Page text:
The ups and downs of living well with dementia

reaching-the-top-of-a-mountainLiving with, and being an advocate for others also living with dementia is one full of highs and lows, and I wrote the following sometime before 5 May 2014;

I’m feeling distressed, wondering if the advocacy results I’m trying to achieve is worth it. Not so much worth the outcomes, for people with dementia, but worth it in light of the impact it has on my personal relationships, the time we spend together… Should I keep going, or give it up and focus on the time we have left? This is, I suppose, the million dollar question. But what to do, how long should we wait or keep going the way we are before the changes of dementia take over, or at least, make it too difficult or traumatic for us to have a good life together? I feel confused, I know things are changing, and that we will eventually run out of time, but when? If I give up my ‘work’ now, will the downhill slide be quicker, and start sooner?

So many questions, and the only one who can answer them is Mr Dementia. We’ve watched others on the same train trip, and each and every one is different, Some being taken over by Mr Dementia much sooner than others. I wonder how much intellectual and academic reserve I have left, how long it takes to run out, if continuing to study helps it last longer, keeps me functioning ok for longer, or if one day, it just stops dead. And the light switch goes off, my ability to paddle disappears, like my ever disappearing world? Sometimes the days of non sensical randomness and delight seem almost over, I know that, and it is devastating. I know my dear husband can see it happening, perhaps even more than I can.

After finding this on the Notes app of my iPad whilst flying home from Puerto Rico, I responded to it with this:

It seems this is a blog in progress, as I’ve just found this which I must have started it a few weeks ago when I had been feeling like all my energy and efforts were not making enough progress, or maybe I has just been feeling tired and burnt out. My dear husband and I have just spent five days with my Dementia Alliance International (DAI) colleagues and friends, and others we have now known for some time in the global dementia community attending ADI2014.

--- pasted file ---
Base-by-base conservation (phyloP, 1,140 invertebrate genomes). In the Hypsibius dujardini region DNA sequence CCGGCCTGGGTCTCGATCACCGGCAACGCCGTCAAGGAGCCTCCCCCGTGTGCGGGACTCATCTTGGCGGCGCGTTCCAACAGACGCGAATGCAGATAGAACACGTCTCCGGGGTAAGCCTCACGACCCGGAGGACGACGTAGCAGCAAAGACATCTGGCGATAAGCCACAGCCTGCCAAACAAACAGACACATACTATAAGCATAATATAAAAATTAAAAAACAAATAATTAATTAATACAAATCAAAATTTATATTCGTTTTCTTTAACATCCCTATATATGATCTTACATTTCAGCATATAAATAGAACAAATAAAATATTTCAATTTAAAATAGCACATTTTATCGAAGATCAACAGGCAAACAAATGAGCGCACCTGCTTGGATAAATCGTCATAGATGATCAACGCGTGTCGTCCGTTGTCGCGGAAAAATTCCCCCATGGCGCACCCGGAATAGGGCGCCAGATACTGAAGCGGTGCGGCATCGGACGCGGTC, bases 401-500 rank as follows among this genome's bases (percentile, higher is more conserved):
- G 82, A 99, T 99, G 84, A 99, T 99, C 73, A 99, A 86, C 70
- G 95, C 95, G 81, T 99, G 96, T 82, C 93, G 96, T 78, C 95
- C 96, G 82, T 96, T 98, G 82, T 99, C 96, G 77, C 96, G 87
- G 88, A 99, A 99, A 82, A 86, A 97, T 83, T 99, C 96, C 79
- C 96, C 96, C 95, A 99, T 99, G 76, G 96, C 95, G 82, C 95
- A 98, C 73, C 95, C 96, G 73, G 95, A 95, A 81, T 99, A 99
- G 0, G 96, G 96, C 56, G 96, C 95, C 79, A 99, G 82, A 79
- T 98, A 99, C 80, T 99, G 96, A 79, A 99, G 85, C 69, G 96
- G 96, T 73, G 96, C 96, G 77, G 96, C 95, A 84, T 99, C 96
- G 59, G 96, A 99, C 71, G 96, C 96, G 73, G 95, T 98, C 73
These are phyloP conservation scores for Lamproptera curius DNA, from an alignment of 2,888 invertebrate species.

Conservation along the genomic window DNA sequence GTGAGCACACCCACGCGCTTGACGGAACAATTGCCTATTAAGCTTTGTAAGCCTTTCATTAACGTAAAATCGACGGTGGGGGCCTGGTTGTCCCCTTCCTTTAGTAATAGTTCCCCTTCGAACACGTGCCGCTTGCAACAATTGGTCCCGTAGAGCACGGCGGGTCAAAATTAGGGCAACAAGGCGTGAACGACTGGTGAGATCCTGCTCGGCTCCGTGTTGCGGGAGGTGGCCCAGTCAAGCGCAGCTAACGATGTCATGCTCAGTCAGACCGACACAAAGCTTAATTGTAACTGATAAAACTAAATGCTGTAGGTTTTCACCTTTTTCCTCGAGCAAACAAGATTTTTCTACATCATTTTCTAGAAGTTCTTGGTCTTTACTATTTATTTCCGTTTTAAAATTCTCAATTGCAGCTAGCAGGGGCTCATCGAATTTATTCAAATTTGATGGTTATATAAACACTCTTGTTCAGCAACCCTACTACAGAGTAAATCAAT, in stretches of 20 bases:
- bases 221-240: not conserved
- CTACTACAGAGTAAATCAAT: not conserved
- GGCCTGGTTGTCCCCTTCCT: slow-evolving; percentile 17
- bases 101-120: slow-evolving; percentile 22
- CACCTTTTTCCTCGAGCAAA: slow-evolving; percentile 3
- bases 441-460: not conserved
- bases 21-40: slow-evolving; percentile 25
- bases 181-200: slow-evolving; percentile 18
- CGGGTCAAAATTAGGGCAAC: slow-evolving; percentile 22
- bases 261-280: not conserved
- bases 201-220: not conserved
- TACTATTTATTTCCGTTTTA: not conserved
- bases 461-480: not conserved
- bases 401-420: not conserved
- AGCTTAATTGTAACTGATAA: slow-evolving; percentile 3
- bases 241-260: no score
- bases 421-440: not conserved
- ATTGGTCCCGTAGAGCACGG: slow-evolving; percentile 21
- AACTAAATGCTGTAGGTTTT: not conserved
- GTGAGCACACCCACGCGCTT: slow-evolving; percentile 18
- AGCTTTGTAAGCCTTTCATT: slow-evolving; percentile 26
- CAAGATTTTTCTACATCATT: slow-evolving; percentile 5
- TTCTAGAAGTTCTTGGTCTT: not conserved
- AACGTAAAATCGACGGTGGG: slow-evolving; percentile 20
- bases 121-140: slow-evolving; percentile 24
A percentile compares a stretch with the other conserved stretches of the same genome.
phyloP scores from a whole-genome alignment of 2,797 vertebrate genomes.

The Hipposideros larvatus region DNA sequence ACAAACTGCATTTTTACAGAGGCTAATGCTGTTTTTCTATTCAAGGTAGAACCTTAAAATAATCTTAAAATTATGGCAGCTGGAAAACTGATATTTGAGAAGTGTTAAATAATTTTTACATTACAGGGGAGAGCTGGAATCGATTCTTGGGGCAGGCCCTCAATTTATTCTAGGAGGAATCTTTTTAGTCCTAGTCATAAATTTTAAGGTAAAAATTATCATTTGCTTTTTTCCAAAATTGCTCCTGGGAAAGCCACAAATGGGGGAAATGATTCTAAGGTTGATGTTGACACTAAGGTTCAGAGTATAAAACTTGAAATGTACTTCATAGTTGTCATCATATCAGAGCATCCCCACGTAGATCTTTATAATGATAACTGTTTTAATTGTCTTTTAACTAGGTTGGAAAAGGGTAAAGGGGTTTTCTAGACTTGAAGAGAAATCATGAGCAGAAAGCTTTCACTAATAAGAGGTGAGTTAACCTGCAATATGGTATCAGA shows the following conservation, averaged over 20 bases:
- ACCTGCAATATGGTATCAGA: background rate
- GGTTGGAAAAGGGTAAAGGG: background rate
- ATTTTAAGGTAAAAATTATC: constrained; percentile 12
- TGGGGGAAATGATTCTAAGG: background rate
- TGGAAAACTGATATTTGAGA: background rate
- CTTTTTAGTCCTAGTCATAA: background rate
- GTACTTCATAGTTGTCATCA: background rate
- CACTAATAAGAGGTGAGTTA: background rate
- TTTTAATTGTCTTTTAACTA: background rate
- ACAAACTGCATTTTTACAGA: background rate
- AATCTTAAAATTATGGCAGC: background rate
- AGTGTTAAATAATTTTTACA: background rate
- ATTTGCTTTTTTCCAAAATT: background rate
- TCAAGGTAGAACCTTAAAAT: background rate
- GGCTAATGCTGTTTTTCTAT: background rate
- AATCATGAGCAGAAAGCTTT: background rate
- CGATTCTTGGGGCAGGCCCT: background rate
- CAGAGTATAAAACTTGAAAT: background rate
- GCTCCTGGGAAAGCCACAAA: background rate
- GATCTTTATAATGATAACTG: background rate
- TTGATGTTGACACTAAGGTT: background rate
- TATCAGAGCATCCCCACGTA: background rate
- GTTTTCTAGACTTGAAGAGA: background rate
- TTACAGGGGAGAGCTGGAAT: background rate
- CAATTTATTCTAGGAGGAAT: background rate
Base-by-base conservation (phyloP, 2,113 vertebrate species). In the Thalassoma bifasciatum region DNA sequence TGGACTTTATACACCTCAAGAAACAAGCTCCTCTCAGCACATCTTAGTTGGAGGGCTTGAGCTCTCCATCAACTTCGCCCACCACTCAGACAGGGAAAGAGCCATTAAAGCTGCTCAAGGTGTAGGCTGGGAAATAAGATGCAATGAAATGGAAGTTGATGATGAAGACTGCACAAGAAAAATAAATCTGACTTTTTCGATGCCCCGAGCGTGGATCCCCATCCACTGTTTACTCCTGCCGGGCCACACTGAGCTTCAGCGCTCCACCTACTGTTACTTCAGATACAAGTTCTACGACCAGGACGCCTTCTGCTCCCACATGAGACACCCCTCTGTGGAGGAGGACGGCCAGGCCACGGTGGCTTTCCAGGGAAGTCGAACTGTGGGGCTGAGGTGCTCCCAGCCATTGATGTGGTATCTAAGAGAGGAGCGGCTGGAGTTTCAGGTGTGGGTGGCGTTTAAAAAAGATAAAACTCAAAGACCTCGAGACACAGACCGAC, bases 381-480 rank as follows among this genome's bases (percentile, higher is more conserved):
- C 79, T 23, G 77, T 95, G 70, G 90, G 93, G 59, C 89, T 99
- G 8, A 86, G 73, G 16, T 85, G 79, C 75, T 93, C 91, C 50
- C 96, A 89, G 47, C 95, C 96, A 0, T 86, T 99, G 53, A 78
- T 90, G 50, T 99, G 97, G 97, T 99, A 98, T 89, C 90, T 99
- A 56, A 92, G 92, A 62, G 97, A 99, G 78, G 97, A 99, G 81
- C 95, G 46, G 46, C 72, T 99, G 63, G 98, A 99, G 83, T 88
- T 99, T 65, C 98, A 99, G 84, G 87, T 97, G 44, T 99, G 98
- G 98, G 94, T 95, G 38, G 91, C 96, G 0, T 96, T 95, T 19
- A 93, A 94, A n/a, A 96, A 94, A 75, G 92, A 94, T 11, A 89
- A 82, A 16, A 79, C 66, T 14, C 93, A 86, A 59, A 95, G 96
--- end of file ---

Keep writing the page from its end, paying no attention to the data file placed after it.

We both commented as we were getting ready to leave the hotel that we had not felt so supported and accepted since ADI2012 in London, and it is the power of doing truly meaningful and engaging activities, with like-minded people that offers us real support, not sitting around in a ‘support group’ discussing our troubles and ruminating over the negative parts of living with dementia.

Attending ADI2014 in Puerto Rico was even more fulfilling, as we were more ‘normal’ than last time, due in part to being part of a global organisation with an exhibition booth and all of giving presentations in part about living well with dementia.

It placed people with dementia well and truly back onto the stage of living well, refusing to die upon diagnosis, refusing to be sufferers or victims, and no longer will there be ‘about us, without us.’

We broke down barriers, smashed myths, and collectively reclaimed our rights, whilst at the same time empowering others to live well with dementia.

As with everything in life, there are many ups and downs, and my blog today definitely shows the highs and lows of living with dementia, and of trying to be an advocate for a group that is stigmatised, discriminated against and still very much marginalised and excluded.

One might have thought at ADI2014 we had almost reached the final tip of the mountain, and yet, now is when the real work begins…

12 thoughts on “The ups and downs of living well with dementia

  1. Pingback: Suffering is optional – Living Beyond Dementia™

  2. Pingback: Suffering is optional | Living Beyond Dementia™

  3. Hi Kate,
    Your blog today moved me to tears. Your blog is so inspirational and I have nothing but admiration for your drive to empower and enrich other people’s lives with your hard work and personal experience. Don’t underestimate the power of your work – and how it reaches out to help others too. My sister has early onset AD and is now in a residential home. It is hard for her and for us all. Reading your blog is like having someone there ‘who knows’… and there is a comfort in that,, as well as a push to ensure that life doesn’t just ‘stop’ because of it, but that time and energy (and fight) is needed to make sure life is the best that it can be. You are the only one who can decide what your next steps are with regard to your work and advocacy versus personal family time – I just want you to know that all that you have done (and blogged) is appreciated. Thank you. x

    • Hi Clare, I am so sorry to hear about your sister, but glad this blog helps you even a little bit with understanding what it is like. Thank you for sharing, and for your kindwords. Hugs xox

  4. Well done for being so honest, so brave and inspiring Kate. Yours is the most enlightening blog about dementia that I know (and I know a few …. ) Keep paddling, please, for all of us. xxxx

    • Glad it has helped you Sheri… keep up your amazing work for this marginalised group too, and keep watching out for the rainbows, sometimes they appear from nowhere. x

  5. Hi Kate, After many years of working with people who have dementia, those who are busy and engaged certainly appear to be happier and the disease process appears slower than those who are not. At least you are giving Mr. Dementia a run for his money and I am sure your family are very proud of all your efforts. Better to live with meaning and leave a great legacy than not, I would say that the work you are doing is amazing and is certainly helping those with dementia have a voice in the future.

The only thing missing in this global conversation is YOUR voice... Thank you.

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